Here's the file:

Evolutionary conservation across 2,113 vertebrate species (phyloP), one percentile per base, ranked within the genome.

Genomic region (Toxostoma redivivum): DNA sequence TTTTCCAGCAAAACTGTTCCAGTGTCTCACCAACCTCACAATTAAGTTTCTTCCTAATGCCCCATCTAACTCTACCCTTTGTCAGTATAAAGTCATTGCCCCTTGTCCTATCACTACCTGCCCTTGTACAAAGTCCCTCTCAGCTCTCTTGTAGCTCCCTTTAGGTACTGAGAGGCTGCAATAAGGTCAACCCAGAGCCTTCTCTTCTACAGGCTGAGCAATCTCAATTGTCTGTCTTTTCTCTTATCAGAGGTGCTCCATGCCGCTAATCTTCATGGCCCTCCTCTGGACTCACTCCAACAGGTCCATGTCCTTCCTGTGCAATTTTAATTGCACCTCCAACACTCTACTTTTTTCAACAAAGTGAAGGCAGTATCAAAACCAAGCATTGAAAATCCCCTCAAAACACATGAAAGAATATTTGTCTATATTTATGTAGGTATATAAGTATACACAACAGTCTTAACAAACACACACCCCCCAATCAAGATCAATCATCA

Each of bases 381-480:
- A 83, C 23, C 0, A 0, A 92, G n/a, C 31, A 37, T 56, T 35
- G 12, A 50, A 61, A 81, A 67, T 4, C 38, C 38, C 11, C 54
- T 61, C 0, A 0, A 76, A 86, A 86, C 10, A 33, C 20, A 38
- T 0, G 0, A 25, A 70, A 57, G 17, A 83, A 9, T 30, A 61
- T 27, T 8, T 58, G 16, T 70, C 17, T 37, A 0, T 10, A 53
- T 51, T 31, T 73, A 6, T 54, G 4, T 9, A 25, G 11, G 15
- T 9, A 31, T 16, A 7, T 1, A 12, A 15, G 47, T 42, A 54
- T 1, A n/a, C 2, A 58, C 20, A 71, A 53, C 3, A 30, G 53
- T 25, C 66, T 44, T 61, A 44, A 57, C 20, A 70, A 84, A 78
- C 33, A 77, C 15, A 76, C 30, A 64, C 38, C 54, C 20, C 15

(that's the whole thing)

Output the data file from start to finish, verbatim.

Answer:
Evolutionary conservation across 2,113 vertebrate species (phyloP), one percentile per base, ranked within the genome.

Genomic region (Toxostoma redivivum): DNA sequence TTTTCCAGCAAAACTGTTCCAGTGTCTCACCAACCTCACAATTAAGTTTCTTCCTAATGCCCCATCTAACTCTACCCTTTGTCAGTATAAAGTCATTGCCCCTTGTCCTATCACTACCTGCCCTTGTACAAAGTCCCTCTCAGCTCTCTTGTAGCTCCCTTTAGGTACTGAGAGGCTGCAATAAGGTCAACCCAGAGCCTTCTCTTCTACAGGCTGAGCAATCTCAATTGTCTGTCTTTTCTCTTATCAGAGGTGCTCCATGCCGCTAATCTTCATGGCCCTCCTCTGGACTCACTCCAACAGGTCCATGTCCTTCCTGTGCAATTTTAATTGCACCTCCAACACTCTACTTTTTTCAACAAAGTGAAGGCAGTATCAAAACCAAGCATTGAAAATCCCCTCAAAACACATGAAAGAATATTTGTCTATATTTATGTAGGTATATAAGTATACACAACAGTCTTAACAAACACACACCCCCCAATCAAGATCAATCATCA

Each of bases 381-480:
- A 83, C 23, C 0, A 0, A 92, G n/a, C 31, A 37, T 56, T 35
- G 12, A 50, A 61, A 81, A 67, T 4, C 38, C 38, C 11, C 54
- T 61, C 0, A 0, A 76, A 86, A 86, C 10, A 33, C 20, A 38
- T 0, G 0, A 25, A 70, A 57, G 17, A 83, A 9, T 30, A 61
- T 27, T 8, T 58, G 16, T 70, C 17, T 37, A 0, T 10, A 53
- T 51, T 31, T 73, A 6, T 54, G 4, T 9, A 25, G 11, G 15
- T 9, A 31, T 16, A 7, T 1, A 12, A 15, G 47, T 42, A 54
- T 1, A n/a, C 2, A 58, C 20, A 71, A 53, C 3, A 30, G 53
- T 25, C 66, T 44, T 61, A 44, A 57, C 20, A 70, A 84, A 78
- C 33, A 77, C 15, A 76, C 30, A 64, C 38, C 54, C 20, C 15